recentpopularlog in

jerryking : eulogies   5

Mulroney, Bush and the last lyrical act of a unique friendship
December 5, 2018 | The Globe and Mail | ANDREW COHEN.

When Brian Mulroney delivered a eulogy to George H.W. Bush at his funeral in Washington Wednesday, it was the last, lyrical act of a unique friendship between a prime minister of Canada and a president of the United States......It was natural, then, for Mr. Mulroney to lionize him as he did at the Washington National Cathedral, declaring no president of the great republic “more courageous, more principled, more honourable.” For Mr. Mulroney, paying this kind of tribute has become an avocation. He spoke at the funeral of Ronald Reagan in 2004 and that of Mr. Reagan’s wife, Nancy, in 2016.....In June, 1999, they met in Montreal to celebrate the 10th anniversary of the agreement. They needed no reason to see each other then; they forgathered every Labour Day weekend at Mr. Bush’s seaside retreat in Kennebunkport, Me.....William Thorsell, who was then editor of The Globe and Mail, asked me to come from Washington to join him and a colleague in conversation with the two former leaders....focus on free trade; William suggested exploring the personal, such as friendship, public service and life after politics.

Today, in Donald Trump’s America, the conversation that day is a hymn to civility, loyalty and humanity. There were differences in temperament. Mr. Bush was detached and modest. Mr. Mulroney was self-conscious, restless and in search of vindication.......In the years since, Mr. Mulroney has become an elder statesman in Canada, an éminence grise who robustly supported the Liberal government in renegotiating NAFTA. It was a display of patriotism that Mr. Bush surely applauded.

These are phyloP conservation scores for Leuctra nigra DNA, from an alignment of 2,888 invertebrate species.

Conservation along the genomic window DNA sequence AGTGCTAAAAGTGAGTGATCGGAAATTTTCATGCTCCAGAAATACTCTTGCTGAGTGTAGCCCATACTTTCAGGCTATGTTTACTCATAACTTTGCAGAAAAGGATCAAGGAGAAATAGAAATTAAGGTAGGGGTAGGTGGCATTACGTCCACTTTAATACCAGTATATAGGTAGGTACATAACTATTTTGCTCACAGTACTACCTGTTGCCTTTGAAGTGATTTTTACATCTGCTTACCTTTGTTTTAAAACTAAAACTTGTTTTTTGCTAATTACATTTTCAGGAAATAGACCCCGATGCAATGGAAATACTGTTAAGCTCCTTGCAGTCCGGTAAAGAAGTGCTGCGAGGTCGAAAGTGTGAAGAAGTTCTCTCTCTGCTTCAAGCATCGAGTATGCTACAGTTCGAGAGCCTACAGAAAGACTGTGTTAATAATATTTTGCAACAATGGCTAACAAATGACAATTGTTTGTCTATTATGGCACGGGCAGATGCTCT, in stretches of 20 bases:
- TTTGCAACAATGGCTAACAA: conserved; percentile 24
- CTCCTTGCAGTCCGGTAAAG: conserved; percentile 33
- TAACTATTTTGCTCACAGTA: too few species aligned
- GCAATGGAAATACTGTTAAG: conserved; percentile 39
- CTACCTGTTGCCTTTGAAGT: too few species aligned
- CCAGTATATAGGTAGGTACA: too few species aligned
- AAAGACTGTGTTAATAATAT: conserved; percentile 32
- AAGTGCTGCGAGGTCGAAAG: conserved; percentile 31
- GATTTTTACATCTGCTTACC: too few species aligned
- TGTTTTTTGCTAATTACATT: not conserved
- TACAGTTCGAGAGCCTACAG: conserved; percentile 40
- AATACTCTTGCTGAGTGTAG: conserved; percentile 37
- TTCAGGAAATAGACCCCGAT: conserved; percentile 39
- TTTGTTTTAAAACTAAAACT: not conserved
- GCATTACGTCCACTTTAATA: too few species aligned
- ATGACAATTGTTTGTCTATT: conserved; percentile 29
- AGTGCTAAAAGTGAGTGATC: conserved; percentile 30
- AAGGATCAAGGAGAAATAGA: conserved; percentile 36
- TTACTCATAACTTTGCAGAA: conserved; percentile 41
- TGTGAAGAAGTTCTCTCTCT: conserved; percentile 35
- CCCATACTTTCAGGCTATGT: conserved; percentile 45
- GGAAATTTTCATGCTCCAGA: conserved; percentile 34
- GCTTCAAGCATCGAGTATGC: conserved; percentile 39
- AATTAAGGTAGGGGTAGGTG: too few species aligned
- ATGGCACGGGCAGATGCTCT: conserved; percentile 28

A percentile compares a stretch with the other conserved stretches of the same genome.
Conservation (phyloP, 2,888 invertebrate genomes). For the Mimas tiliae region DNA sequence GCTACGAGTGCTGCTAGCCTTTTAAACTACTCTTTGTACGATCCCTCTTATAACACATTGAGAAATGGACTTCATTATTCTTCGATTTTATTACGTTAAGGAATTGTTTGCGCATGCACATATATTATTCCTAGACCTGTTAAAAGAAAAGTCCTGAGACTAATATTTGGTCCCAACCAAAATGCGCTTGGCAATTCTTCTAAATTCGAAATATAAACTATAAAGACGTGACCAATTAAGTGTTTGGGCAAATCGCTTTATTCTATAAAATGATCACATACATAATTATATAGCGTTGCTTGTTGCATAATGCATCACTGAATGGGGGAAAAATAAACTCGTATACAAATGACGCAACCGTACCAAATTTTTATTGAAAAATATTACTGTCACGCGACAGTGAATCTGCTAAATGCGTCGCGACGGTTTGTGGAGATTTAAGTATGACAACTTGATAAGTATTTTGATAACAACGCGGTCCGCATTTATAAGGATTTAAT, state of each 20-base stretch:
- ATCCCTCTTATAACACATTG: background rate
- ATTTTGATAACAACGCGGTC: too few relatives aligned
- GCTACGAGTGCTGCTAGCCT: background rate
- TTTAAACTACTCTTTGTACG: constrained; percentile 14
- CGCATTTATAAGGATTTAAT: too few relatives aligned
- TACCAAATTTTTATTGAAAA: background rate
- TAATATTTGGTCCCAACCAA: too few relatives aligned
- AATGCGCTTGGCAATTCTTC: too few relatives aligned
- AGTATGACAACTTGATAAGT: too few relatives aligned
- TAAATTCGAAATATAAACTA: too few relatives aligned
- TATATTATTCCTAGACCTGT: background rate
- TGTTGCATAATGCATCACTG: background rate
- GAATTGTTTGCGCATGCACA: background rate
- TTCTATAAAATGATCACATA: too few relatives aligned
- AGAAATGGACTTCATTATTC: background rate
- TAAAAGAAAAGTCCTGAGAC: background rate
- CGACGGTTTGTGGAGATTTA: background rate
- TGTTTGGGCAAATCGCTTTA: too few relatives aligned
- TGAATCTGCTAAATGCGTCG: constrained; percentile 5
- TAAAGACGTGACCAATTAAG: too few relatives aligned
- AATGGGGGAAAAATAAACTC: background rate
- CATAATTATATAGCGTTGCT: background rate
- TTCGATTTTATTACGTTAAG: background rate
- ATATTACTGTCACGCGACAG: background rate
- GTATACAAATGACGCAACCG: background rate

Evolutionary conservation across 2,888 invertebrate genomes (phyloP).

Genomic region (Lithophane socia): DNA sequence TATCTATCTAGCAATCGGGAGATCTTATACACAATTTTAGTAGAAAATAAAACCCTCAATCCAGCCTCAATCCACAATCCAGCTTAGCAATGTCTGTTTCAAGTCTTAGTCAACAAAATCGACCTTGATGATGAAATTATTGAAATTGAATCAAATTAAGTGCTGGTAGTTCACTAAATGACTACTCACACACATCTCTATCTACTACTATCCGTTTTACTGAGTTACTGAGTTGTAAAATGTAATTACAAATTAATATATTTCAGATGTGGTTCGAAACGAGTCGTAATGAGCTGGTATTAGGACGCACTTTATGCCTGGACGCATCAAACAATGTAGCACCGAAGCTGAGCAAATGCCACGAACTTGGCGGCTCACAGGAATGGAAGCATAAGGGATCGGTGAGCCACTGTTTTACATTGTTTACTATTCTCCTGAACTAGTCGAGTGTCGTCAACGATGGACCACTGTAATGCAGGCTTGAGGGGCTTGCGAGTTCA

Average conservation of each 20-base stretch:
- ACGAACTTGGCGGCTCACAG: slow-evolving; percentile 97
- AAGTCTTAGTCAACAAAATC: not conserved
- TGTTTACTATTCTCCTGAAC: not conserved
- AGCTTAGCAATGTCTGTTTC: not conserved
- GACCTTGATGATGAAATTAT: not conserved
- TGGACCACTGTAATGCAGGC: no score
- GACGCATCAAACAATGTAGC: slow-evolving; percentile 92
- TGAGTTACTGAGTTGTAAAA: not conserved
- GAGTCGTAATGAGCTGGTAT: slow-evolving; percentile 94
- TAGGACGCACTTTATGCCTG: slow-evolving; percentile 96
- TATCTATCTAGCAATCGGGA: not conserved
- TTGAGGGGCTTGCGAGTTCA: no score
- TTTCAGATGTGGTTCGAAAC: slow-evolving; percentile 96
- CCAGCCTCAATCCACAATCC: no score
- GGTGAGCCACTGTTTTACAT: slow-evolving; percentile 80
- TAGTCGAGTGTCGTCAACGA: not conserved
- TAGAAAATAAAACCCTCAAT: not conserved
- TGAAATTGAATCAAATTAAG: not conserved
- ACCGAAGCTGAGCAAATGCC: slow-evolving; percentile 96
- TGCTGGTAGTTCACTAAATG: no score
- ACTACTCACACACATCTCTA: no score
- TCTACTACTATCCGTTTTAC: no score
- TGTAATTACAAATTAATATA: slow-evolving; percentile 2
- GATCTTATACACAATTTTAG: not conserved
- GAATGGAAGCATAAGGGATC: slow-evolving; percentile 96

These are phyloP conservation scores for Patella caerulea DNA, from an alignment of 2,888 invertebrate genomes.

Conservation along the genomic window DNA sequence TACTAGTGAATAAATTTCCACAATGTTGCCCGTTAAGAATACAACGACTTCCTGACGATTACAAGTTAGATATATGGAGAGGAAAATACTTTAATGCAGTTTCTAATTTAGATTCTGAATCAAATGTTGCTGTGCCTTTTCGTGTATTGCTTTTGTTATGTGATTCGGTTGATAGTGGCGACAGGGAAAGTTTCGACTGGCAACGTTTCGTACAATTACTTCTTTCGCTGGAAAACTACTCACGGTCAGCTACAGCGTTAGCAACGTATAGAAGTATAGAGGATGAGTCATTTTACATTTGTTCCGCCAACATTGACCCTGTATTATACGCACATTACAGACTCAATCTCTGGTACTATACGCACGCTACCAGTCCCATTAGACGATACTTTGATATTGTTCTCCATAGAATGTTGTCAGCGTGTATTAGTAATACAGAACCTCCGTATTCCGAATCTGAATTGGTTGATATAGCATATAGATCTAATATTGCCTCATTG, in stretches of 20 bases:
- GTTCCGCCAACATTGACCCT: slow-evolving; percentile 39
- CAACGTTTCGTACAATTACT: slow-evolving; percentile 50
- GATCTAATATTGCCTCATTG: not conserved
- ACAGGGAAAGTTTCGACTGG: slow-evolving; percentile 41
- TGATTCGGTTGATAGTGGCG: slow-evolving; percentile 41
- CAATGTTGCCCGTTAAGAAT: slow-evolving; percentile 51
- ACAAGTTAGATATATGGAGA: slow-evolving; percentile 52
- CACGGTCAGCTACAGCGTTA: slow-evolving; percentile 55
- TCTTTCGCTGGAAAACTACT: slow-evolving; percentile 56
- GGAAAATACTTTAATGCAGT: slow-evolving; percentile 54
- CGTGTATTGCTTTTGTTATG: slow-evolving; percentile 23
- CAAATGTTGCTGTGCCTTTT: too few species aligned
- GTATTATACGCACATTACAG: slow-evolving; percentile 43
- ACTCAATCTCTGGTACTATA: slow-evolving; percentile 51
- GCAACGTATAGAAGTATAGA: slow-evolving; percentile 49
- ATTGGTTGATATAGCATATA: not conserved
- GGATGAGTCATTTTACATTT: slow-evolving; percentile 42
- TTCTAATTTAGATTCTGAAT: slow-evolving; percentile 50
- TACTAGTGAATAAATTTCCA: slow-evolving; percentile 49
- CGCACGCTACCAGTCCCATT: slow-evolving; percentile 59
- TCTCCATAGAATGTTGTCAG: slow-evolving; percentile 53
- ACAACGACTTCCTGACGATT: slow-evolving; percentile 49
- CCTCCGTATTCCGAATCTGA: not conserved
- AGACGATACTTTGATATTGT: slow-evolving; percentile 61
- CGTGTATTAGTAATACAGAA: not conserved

Both reflected their political cultures. Mr. Bush was welcomed into the circle of former presidents, which would allow him to call Mr. Clinton “a son.” In Canada, where prime ministers face each other as gladiators in Parliament, there is less of this kindness and gentility. It explains why former prime ministers dislike each other.

But presidents and prime ministers generally do play well, particularly Republicans and Conservatives, Democrats and Liberals. John F. Kennedy and Lester Pearson got along famously, as did Pierre Trudeau and Gerald Ford, as well as Mr. Clinton and Jean Chrétien. Some have no chemistry at all: Mr. Kennedy and John Diefenbaker; Richard Nixon and Mr. Trudeau; Barack Obama and Stephen Harper.

There were prime ministers and presidents who held office longer than Brian and George. But none maintained a friendship longer, out of power, with the depth of affection that Mr. Bush and Mr. Mulroney did.

And so that’s why Brian Mulroney stood in the well of the Washington National Cathedral Wednesday. He was saying farewell, amid laughter and tears, to a friend
Brian_Mulroney  éminence_grise  farewells  friendships  obituaries  tributes  George_H.W._Bush  eulogies  personal_chemistry 
december 2018 by jerryking
Obama delivers eulogy for Charleston preacher, sings ‘Amazing Grace’ - The Globe and Mail